Little Rock Air Force Base's collection of feature articles
By Airman Kevin Sommer Giron , 19th Airlift Wing Public Affairs
/ Published October 14, 2016
October is the month to brush up on online safety as it marks the beginning of National Cyber Security Awareness month.
More than ever before, the world is connected to a vast
cyberdomain. The internet touches most aspects of daily life. With one click of
a mouse or swipe of a finger, people can access volumes of information
available to all users.
This is why it’s imperative for service members and
government employees to use their situational awareness when operating within the
Department of Defense network, as well as their personal computers.
October is the month to brush up on online safety as it marks
the beginning of National Cyber Security Awareness month.
“The purpose of this month is to raise awareness and mitigate
the threats we face in cyberspace every day,” said U.S. Air Force Maj. Daniel
Presland, 19th Communications Squadron commander. “We want Airmen to understand
that the actions they take online have implications in the real world and that
there are cybercriminals out there.”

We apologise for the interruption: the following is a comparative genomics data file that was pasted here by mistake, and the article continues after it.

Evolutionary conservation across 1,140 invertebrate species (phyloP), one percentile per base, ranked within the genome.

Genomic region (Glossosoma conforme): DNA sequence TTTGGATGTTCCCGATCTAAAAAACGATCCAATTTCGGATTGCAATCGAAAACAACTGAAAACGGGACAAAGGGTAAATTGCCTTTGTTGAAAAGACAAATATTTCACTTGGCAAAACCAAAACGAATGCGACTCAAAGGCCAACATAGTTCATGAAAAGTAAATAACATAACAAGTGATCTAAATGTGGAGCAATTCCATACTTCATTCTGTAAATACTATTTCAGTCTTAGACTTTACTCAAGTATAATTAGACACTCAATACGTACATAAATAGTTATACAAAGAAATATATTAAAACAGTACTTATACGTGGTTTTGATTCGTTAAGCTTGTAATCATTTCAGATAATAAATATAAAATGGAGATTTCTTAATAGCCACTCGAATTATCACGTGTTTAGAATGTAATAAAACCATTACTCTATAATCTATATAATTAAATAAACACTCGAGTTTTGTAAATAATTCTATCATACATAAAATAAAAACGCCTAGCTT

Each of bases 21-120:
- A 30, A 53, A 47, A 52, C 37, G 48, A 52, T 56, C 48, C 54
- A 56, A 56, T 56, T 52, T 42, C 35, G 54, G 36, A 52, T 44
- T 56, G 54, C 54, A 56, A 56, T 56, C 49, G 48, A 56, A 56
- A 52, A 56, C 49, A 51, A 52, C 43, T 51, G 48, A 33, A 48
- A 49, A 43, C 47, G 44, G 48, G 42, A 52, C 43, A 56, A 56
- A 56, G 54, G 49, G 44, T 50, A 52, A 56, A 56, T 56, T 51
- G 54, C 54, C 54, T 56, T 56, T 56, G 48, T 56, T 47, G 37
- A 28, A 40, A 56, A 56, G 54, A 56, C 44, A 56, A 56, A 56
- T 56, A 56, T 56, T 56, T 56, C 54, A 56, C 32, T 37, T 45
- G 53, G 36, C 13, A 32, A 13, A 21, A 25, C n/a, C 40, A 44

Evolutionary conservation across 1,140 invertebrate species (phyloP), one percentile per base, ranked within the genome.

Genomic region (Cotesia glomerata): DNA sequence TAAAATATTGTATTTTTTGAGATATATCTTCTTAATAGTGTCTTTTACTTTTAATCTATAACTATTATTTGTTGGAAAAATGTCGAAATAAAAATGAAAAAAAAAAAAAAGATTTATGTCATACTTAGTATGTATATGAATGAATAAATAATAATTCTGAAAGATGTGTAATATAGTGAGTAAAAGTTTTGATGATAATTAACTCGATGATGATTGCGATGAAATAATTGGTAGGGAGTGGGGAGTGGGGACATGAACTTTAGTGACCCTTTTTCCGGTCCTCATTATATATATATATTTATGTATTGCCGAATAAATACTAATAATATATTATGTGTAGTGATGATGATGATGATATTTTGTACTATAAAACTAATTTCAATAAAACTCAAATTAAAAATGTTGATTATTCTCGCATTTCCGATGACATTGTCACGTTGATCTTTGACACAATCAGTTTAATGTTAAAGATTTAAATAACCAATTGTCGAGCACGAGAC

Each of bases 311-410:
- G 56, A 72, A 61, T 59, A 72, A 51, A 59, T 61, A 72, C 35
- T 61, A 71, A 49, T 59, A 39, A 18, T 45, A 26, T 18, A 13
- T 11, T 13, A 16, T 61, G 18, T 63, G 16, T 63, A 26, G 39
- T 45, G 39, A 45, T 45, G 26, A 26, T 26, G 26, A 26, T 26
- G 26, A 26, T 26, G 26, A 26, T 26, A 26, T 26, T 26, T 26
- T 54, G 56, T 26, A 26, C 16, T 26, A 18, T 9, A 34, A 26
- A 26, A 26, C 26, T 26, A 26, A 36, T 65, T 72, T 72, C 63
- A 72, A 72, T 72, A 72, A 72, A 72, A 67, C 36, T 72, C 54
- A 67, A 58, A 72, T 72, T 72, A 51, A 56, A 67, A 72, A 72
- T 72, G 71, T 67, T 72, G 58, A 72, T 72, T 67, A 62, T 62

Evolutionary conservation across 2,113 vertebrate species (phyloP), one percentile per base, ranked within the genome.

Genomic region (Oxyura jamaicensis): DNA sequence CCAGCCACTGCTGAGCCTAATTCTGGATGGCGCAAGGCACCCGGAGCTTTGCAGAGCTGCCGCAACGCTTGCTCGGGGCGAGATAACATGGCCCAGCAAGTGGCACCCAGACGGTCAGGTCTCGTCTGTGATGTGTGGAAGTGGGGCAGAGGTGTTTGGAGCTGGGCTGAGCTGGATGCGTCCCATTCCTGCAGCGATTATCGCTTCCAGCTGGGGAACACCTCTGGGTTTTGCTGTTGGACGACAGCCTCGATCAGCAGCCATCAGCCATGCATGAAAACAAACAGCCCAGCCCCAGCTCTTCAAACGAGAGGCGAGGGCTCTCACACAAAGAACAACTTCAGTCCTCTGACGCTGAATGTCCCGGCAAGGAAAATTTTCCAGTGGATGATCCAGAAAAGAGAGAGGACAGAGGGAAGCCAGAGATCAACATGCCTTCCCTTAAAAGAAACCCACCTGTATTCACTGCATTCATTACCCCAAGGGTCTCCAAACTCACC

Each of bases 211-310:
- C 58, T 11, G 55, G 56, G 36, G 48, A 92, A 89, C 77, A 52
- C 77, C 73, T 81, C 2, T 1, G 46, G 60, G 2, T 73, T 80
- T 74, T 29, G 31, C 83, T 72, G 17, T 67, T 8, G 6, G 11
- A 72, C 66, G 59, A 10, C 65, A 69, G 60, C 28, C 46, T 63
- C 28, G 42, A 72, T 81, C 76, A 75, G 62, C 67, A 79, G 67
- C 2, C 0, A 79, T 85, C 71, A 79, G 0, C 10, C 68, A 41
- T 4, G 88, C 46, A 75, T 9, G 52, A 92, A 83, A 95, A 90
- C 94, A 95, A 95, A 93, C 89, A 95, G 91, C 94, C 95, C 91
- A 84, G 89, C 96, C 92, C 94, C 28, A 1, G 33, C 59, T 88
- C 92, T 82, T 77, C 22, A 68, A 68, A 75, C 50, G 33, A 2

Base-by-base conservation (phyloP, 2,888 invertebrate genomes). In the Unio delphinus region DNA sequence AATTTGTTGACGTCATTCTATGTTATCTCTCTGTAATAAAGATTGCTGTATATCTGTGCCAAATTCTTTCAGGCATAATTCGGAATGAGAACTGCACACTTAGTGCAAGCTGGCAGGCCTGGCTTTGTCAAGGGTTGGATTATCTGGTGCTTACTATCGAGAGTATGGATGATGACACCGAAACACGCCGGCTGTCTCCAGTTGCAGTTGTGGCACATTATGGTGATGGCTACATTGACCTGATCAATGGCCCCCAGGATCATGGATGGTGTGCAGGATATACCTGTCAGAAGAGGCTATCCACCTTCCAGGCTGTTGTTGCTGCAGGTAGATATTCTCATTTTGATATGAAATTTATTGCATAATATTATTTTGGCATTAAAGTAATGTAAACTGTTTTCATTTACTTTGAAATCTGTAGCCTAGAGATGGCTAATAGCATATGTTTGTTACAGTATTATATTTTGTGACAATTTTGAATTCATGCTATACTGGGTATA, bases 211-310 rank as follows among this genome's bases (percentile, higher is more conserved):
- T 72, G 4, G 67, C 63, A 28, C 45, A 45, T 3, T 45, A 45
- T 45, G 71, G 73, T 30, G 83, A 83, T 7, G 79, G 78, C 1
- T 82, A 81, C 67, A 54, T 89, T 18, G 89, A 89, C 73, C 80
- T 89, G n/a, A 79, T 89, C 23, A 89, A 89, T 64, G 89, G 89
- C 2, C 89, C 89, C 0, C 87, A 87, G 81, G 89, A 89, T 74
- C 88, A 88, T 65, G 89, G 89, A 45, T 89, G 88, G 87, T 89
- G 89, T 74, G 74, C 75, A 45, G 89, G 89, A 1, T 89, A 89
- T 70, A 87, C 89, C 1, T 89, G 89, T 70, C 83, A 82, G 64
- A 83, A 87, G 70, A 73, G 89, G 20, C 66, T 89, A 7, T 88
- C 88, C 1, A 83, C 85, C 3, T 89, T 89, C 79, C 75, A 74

Shopping, banking and connecting with loved ones have become
normal online activities. As a result, individuals increasingly share more
sensitive information that’s highly sought after by cybercriminals – which is
why it's critical to secure network connections.
“One way Airmen can increase their cyber awareness is by
performing ‘cyber hygiene,’” Presland said. “That means taking care of those
easy, but fundamental, aspects of cybersecurity.”
This includes, but is not limited to,
Ensuring antivirus software and security patches
Not clicking on suspicious links
Removing common access cards from computers
Configuring privacy settings on social media
“Cybercriminals will use any vulnerability that exists on
your computer’s software or infrastructure in order to compromise your machine,”
Presland said. “By taking those fundamental steps, you are one-step ahead of the
The goal is to secure Little Rock Air Force Base’s network
and ensure outside threats do not gain access to information that could
compromise base security and its resources.
“Everybody has a piece in ensuring the cyberspace domain
remains a safe and secure space to operate within,” Presland said. “From the
newest Airmen to the highest ranking official, if we don’t take vital steps to
make sure everyone understands the threats, then we are at risk of adding to
Virtually every mission across the range of military
operations depends on cybersecurity.
“Just like air, space and land, we must have command and
control of cyberspace,” Presland said. “If digital systems are compromised,
hacked or brought down, we lose that vital command and control feature across
the base meaning we can’t launch aircraft.”
Every time Airmen connect to a cybernetwork, whether at home
or at work, decisions are made that affect cybersecurity. From the information Airmen
choose to share, to the links they will click, online activities can either
enable or prevent cyberattacks and intrusions.
For more information, visit www.stopthinkconnect.org